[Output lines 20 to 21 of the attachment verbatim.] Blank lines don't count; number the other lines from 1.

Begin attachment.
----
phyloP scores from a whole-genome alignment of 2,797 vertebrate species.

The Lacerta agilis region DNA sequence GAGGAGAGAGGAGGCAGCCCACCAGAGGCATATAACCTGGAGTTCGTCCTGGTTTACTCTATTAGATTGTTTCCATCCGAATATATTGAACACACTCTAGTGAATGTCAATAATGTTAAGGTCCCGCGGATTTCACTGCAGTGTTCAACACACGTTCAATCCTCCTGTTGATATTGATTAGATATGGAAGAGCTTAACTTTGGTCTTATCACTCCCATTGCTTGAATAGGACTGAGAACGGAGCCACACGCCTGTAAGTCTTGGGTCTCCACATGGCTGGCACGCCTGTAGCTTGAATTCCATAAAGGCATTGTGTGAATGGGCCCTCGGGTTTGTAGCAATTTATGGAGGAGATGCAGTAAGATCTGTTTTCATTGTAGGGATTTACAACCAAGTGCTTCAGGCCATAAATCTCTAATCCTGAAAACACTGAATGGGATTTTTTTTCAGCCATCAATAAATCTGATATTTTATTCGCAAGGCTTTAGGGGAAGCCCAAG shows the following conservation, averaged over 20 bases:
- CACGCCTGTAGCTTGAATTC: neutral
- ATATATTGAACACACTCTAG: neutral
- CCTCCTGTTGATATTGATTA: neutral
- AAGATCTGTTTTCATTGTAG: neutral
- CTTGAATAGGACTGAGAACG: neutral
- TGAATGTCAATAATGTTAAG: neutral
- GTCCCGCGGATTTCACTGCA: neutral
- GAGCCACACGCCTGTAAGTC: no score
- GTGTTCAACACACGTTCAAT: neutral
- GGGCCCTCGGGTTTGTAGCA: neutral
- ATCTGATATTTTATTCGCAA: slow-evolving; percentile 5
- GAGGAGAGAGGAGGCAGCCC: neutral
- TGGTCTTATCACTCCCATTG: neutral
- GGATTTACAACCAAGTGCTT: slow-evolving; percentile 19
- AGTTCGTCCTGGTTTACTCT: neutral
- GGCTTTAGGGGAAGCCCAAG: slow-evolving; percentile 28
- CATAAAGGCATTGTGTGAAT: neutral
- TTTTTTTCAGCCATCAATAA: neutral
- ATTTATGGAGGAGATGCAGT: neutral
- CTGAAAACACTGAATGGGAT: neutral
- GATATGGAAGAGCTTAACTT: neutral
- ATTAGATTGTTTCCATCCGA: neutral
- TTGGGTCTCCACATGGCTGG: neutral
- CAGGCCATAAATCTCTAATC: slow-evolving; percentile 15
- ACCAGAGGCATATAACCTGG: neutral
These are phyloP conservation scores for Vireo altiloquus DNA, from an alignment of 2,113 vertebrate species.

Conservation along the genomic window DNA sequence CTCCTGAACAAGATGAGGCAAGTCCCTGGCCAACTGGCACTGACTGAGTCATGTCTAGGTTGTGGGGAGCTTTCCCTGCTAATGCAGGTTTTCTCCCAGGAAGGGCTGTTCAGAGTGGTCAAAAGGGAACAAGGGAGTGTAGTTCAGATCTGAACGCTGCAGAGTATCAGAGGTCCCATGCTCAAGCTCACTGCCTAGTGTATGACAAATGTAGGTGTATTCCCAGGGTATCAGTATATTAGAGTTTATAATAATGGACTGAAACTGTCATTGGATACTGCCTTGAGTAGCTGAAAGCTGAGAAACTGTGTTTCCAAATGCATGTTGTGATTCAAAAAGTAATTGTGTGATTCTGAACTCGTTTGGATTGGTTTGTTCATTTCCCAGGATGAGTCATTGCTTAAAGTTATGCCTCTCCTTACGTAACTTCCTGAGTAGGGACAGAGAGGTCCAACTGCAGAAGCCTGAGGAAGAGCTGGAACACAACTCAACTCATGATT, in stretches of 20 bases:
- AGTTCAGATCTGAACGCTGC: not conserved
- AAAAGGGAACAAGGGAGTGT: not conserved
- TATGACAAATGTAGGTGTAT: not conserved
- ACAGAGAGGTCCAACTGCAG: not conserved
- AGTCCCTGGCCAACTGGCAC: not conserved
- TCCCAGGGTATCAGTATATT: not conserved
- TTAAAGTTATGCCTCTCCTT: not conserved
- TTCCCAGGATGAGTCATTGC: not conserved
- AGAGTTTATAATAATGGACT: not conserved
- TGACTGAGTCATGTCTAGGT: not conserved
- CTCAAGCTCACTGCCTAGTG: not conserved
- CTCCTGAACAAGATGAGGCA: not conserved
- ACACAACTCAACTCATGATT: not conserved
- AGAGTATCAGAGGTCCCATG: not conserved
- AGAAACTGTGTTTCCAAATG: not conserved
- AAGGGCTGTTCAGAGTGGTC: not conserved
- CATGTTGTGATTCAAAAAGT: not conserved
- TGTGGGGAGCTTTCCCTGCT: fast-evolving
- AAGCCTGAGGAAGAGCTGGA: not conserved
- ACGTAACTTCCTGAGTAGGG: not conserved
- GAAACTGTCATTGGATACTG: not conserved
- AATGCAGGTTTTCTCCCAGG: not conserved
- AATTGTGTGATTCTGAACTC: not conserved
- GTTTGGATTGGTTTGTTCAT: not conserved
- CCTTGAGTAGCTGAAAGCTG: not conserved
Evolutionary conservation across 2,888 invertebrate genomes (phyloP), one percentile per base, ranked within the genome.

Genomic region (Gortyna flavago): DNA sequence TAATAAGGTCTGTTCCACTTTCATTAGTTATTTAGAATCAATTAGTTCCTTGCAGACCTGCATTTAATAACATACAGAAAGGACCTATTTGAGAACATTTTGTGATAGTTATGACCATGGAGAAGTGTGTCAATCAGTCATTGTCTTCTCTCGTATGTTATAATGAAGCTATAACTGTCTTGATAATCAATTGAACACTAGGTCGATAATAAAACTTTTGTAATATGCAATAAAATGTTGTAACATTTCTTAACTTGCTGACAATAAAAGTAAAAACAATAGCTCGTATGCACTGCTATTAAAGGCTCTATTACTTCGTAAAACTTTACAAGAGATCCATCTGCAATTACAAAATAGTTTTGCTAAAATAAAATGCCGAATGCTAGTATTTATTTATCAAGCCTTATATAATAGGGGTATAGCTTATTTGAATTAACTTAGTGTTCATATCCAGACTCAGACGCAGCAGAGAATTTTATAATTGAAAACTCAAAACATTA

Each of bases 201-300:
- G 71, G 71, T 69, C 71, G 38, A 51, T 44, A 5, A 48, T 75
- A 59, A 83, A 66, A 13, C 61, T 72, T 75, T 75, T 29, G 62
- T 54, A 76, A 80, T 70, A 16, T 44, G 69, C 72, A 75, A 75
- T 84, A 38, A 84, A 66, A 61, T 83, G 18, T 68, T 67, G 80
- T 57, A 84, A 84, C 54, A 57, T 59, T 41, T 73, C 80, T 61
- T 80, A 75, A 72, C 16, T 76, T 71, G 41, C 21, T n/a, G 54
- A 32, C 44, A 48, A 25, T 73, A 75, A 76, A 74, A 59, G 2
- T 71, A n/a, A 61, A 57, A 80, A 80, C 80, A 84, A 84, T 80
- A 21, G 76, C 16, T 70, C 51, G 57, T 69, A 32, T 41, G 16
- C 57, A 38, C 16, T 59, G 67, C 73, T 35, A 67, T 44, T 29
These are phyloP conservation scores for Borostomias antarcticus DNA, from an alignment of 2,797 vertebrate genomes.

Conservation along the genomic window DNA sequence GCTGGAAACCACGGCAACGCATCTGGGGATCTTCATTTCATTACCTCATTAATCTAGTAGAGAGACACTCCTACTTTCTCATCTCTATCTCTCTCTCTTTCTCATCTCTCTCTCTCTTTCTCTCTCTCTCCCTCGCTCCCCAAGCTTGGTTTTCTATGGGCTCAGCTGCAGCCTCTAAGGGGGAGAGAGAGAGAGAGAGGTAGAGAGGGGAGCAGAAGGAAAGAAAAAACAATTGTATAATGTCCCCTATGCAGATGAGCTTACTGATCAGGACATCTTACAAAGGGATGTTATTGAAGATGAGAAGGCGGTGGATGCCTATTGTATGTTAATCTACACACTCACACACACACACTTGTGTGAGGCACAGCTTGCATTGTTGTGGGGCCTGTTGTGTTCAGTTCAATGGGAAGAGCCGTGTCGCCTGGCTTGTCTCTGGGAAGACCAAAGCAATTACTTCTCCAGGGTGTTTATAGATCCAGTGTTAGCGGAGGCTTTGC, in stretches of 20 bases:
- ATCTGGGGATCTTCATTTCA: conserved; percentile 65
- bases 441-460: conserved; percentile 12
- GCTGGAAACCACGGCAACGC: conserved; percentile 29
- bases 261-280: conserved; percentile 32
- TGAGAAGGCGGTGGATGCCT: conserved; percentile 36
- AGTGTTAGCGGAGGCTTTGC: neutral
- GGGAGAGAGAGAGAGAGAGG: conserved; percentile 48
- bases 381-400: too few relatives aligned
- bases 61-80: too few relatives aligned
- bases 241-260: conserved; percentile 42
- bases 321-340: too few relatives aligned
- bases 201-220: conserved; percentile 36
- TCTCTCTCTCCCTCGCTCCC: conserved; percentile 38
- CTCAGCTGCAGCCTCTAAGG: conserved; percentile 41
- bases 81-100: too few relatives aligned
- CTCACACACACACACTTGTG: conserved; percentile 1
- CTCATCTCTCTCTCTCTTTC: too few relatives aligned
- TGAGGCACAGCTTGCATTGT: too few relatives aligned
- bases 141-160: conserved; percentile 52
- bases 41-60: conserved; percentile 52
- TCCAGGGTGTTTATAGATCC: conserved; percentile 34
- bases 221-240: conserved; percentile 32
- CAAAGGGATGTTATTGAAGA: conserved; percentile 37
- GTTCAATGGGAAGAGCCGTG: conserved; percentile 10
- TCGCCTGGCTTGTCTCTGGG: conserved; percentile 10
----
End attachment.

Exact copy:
- TTTTTTTCAGCCATCAATAA: neutral
- ATTTATGGAGGAGATGCAGT: neutral